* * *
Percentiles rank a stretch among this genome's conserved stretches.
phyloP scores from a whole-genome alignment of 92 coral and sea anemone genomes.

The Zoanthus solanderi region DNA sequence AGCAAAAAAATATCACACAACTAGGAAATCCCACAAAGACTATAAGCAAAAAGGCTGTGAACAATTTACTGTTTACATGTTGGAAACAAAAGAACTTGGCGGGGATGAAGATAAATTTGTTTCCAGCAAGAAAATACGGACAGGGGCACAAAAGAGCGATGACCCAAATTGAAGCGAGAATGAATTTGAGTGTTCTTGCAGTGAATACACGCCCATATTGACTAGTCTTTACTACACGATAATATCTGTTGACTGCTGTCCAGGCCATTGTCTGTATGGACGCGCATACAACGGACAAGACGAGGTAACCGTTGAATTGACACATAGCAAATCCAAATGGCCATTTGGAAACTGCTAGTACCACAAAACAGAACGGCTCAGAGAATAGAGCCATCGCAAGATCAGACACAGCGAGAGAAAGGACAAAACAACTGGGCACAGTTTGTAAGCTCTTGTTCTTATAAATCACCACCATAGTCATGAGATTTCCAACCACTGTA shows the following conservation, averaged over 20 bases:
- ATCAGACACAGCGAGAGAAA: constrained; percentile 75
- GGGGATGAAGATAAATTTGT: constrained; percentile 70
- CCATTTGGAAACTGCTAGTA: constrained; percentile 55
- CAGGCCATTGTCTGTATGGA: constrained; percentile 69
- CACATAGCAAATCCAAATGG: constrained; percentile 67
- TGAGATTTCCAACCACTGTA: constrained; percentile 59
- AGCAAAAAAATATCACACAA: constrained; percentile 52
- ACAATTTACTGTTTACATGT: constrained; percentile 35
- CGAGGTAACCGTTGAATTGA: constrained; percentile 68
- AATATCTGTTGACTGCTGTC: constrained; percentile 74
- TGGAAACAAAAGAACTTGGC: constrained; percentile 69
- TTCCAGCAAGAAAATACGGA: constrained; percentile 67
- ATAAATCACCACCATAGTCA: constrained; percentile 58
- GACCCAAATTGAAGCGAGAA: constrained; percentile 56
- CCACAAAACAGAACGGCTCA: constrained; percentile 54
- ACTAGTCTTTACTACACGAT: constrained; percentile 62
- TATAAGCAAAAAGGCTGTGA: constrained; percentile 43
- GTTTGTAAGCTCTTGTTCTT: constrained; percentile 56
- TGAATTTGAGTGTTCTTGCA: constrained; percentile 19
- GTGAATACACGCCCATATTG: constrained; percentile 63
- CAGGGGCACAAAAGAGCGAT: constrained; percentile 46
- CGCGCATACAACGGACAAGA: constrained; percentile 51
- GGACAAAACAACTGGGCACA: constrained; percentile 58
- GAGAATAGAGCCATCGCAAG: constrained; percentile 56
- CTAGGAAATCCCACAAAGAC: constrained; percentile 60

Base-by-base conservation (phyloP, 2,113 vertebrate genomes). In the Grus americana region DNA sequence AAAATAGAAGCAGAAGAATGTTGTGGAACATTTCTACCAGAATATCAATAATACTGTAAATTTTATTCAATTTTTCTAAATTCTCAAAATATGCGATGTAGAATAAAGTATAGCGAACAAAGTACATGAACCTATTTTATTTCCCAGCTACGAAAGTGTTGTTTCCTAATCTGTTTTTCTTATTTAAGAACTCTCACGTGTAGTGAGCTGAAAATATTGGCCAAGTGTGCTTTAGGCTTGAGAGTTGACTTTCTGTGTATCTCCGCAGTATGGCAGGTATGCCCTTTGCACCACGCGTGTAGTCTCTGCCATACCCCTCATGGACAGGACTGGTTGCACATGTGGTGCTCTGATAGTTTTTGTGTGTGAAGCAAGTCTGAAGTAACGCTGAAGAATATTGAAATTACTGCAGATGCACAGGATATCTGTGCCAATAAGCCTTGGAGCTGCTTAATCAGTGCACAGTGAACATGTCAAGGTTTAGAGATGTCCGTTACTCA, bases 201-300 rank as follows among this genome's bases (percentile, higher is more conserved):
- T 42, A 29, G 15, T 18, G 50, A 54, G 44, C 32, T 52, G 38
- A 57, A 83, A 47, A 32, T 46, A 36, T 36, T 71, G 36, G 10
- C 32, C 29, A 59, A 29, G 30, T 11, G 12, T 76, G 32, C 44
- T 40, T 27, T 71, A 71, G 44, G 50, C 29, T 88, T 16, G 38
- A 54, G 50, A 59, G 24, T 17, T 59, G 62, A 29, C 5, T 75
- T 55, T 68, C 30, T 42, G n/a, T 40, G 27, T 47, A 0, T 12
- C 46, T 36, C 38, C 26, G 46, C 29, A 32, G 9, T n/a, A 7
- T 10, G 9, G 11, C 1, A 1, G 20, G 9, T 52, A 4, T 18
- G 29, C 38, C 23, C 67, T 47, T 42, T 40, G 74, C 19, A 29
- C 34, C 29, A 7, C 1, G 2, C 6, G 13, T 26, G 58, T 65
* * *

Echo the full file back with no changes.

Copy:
Percentiles rank a stretch among this genome's conserved stretches.
phyloP scores from a whole-genome alignment of 92 coral and sea anemone genomes.

The Zoanthus solanderi region DNA sequence AGCAAAAAAATATCACACAACTAGGAAATCCCACAAAGACTATAAGCAAAAAGGCTGTGAACAATTTACTGTTTACATGTTGGAAACAAAAGAACTTGGCGGGGATGAAGATAAATTTGTTTCCAGCAAGAAAATACGGACAGGGGCACAAAAGAGCGATGACCCAAATTGAAGCGAGAATGAATTTGAGTGTTCTTGCAGTGAATACACGCCCATATTGACTAGTCTTTACTACACGATAATATCTGTTGACTGCTGTCCAGGCCATTGTCTGTATGGACGCGCATACAACGGACAAGACGAGGTAACCGTTGAATTGACACATAGCAAATCCAAATGGCCATTTGGAAACTGCTAGTACCACAAAACAGAACGGCTCAGAGAATAGAGCCATCGCAAGATCAGACACAGCGAGAGAAAGGACAAAACAACTGGGCACAGTTTGTAAGCTCTTGTTCTTATAAATCACCACCATAGTCATGAGATTTCCAACCACTGTA shows the following conservation, averaged over 20 bases:
- ATCAGACACAGCGAGAGAAA: constrained; percentile 75
- GGGGATGAAGATAAATTTGT: constrained; percentile 70
- CCATTTGGAAACTGCTAGTA: constrained; percentile 55
- CAGGCCATTGTCTGTATGGA: constrained; percentile 69
- CACATAGCAAATCCAAATGG: constrained; percentile 67
- TGAGATTTCCAACCACTGTA: constrained; percentile 59
- AGCAAAAAAATATCACACAA: constrained; percentile 52
- ACAATTTACTGTTTACATGT: constrained; percentile 35
- CGAGGTAACCGTTGAATTGA: constrained; percentile 68
- AATATCTGTTGACTGCTGTC: constrained; percentile 74
- TGGAAACAAAAGAACTTGGC: constrained; percentile 69
- TTCCAGCAAGAAAATACGGA: constrained; percentile 67
- ATAAATCACCACCATAGTCA: constrained; percentile 58
- GACCCAAATTGAAGCGAGAA: constrained; percentile 56
- CCACAAAACAGAACGGCTCA: constrained; percentile 54
- ACTAGTCTTTACTACACGAT: constrained; percentile 62
- TATAAGCAAAAAGGCTGTGA: constrained; percentile 43
- GTTTGTAAGCTCTTGTTCTT: constrained; percentile 56
- TGAATTTGAGTGTTCTTGCA: constrained; percentile 19
- GTGAATACACGCCCATATTG: constrained; percentile 63
- CAGGGGCACAAAAGAGCGAT: constrained; percentile 46
- CGCGCATACAACGGACAAGA: constrained; percentile 51
- GGACAAAACAACTGGGCACA: constrained; percentile 58
- GAGAATAGAGCCATCGCAAG: constrained; percentile 56
- CTAGGAAATCCCACAAAGAC: constrained; percentile 60

Base-by-base conservation (phyloP, 2,113 vertebrate genomes). In the Grus americana region DNA sequence AAAATAGAAGCAGAAGAATGTTGTGGAACATTTCTACCAGAATATCAATAATACTGTAAATTTTATTCAATTTTTCTAAATTCTCAAAATATGCGATGTAGAATAAAGTATAGCGAACAAAGTACATGAACCTATTTTATTTCCCAGCTACGAAAGTGTTGTTTCCTAATCTGTTTTTCTTATTTAAGAACTCTCACGTGTAGTGAGCTGAAAATATTGGCCAAGTGTGCTTTAGGCTTGAGAGTTGACTTTCTGTGTATCTCCGCAGTATGGCAGGTATGCCCTTTGCACCACGCGTGTAGTCTCTGCCATACCCCTCATGGACAGGACTGGTTGCACATGTGGTGCTCTGATAGTTTTTGTGTGTGAAGCAAGTCTGAAGTAACGCTGAAGAATATTGAAATTACTGCAGATGCACAGGATATCTGTGCCAATAAGCCTTGGAGCTGCTTAATCAGTGCACAGTGAACATGTCAAGGTTTAGAGATGTCCGTTACTCA, bases 201-300 rank as follows among this genome's bases (percentile, higher is more conserved):
- T 42, A 29, G 15, T 18, G 50, A 54, G 44, C 32, T 52, G 38
- A 57, A 83, A 47, A 32, T 46, A 36, T 36, T 71, G 36, G 10
- C 32, C 29, A 59, A 29, G 30, T 11, G 12, T 76, G 32, C 44
- T 40, T 27, T 71, A 71, G 44, G 50, C 29, T 88, T 16, G 38
- A 54, G 50, A 59, G 24, T 17, T 59, G 62, A 29, C 5, T 75
- T 55, T 68, C 30, T 42, G n/a, T 40, G 27, T 47, A 0, T 12
- C 46, T 36, C 38, C 26, G 46, C 29, A 32, G 9, T n/a, A 7
- T 10, G 9, G 11, C 1, A 1, G 20, G 9, T 52, A 4, T 18
- G 29, C 38, C 23, C 67, T 47, T 42, T 40, G 74, C 19, A 29
- C 34, C 29, A 7, C 1, G 2, C 6, G 13, T 26, G 58, T 65